How to help stop dis­tracted driv­ing

San Francisco Chronicle - - OPINION - By Can­dace Light­ner Can­dace Light­ner is the founder of Moth­ers Against Drunk Driv­ing (MADD) and We Save Lives. Visit www.but­notwhile driv­ing.org for more in­for­ma­tion on how you can par­tic­i­pate.

Af­ter al­most 40 years of cam­paign­ing against drunk driv­ing, I am launch­ing a cam­paign against a new hazard: Dis­tracted driv­ing, the fastest-grow­ing cause of traf­fic fa­tal­i­ties to­day.

In 1980, my daugh­ter Cari was killed by a mul­ti­ple-re­peat-of­fender drunk driver who was still driv­ing on a valid Cal­i­for­nia driver’s li­cense. I will never for­get be­ing told by the in­ves­ti­gat­ing po­lice of­fi­cer that Cari’s killer would not go to prison or spend any sig­nif­i­cant time in jail. It opened my eyes to the pub­lic’s deadly apa­thy to­ward drunk driv­ing.

At the time, drunk driv­ing was the pri­mary cause of a grow­ing num­ber of traf­fic deaths and in­juries. But it was be­ing ig­nored.

So, we cam­paigned to make drunk driv­ing so­cially un­ac­cept­able. The work of count­less vol­un­teers — moms, dads, stu­dents and oth­ers — helped peo­ple un­der­stand that drunk driv­ing is a pre­ventable se­ri­ous crime that af­fects ev­ery­one on our road­ways. So to­day, penal­ties are stricter. In­tox­i­cated driv­ing is fi­nally seen as shame­ful and crim­i­nally ir­re­spon­si­ble. And fa­tal­i­ties caused by drunk driv­ing dropped dra­mat­i­cally.

We need to do the same thing for an­other deadly yet ac­cepted traf­fic hazard: Dis­tracted driv­ing.

Dis­tracted driv­ers now kill on av­er­age nine peo­ple ev­ery day — and yet the pub­lic does not take it se­ri­ously. A sur­vey found that 98 per­cent of driv­ers think tex­ting while driv­ing is dan­ger­ous, but 66 per­cent still ad­mit to do­ing it; 47 per­cent between the ages of 25 and 34 be­lieve tex­ting be­hind the wheel is ac­cept­able. Even as you read this, you can prob­a­bly re­call times when you’ve called friends or fam­ily and they an­swered the phone while driv­ing, or looked down to read a text.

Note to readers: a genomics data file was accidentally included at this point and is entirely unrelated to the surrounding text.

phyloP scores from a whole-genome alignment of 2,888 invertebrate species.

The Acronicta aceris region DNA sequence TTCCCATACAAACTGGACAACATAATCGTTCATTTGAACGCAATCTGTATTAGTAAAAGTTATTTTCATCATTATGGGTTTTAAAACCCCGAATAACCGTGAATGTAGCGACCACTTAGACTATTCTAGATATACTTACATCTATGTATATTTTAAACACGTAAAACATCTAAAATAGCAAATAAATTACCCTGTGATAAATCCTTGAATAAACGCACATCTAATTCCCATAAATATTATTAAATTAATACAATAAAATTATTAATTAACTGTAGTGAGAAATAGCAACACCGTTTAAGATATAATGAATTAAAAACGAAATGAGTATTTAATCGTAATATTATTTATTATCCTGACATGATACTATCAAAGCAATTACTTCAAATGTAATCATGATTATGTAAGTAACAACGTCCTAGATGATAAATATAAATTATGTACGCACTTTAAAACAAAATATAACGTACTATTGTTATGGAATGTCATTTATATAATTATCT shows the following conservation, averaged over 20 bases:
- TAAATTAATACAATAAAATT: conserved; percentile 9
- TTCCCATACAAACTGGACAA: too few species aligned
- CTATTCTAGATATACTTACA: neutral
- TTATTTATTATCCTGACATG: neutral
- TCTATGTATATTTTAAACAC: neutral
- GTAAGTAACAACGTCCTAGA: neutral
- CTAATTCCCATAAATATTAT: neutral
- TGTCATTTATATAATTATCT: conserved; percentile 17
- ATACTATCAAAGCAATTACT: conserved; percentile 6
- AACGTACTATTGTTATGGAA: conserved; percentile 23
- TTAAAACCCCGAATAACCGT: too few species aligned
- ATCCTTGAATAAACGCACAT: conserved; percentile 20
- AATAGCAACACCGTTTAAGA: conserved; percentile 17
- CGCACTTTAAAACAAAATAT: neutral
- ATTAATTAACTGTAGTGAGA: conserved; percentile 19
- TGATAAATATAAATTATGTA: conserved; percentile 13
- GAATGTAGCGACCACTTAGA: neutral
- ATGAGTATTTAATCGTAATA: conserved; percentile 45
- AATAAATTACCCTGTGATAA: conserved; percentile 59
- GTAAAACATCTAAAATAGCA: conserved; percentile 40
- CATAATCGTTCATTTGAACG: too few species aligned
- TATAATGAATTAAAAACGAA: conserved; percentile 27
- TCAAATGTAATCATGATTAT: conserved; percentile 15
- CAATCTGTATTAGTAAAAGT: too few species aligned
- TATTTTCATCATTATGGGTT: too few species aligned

That is why I am in­tro­duc­ing a new ini­tia­tive through my or­ga­ni­za­tion We Save Lives — and I am count­ing on you to help change the nar­ra­tive.

You know that post­script that au­to­mat­i­cally fol­lows emails sent from your smart­phone? Mine says “Sent by my iPhone.” We are ask­ing you to join the move­ment by open­ing up your set­tings and adding one cru­cial phrase to the end: “BUT NOT WHILE DRIV­ING!”

If you make this change, you will be re­peat­ing a life­sav­ing re­minder to friends, fam­ily and co-work­ers with ev­ery email you send.

When we fought drunk driv­ing 40 years ago, we urged law­mak­ers to adopt stiffer penal­ties. But the real bat­tle was won when peo­ple be­gan to re­al­ize that drunk driv­ing would no longer be tol­er­ated by their peers. With a sim­ple life-sav­ing mes­sage, we can do the same for dis­tracted driv­ing.

LM Otero / As­so­ci­ated Press 2013

Driv­ers dis­tracted by calls or texts on their smart­phones are a men­ace to oth­ers on the road, says the founder of Moth­ers Against Drunk Driv­ing, who is now cam­paign­ing against dis­tracted driv­ers.

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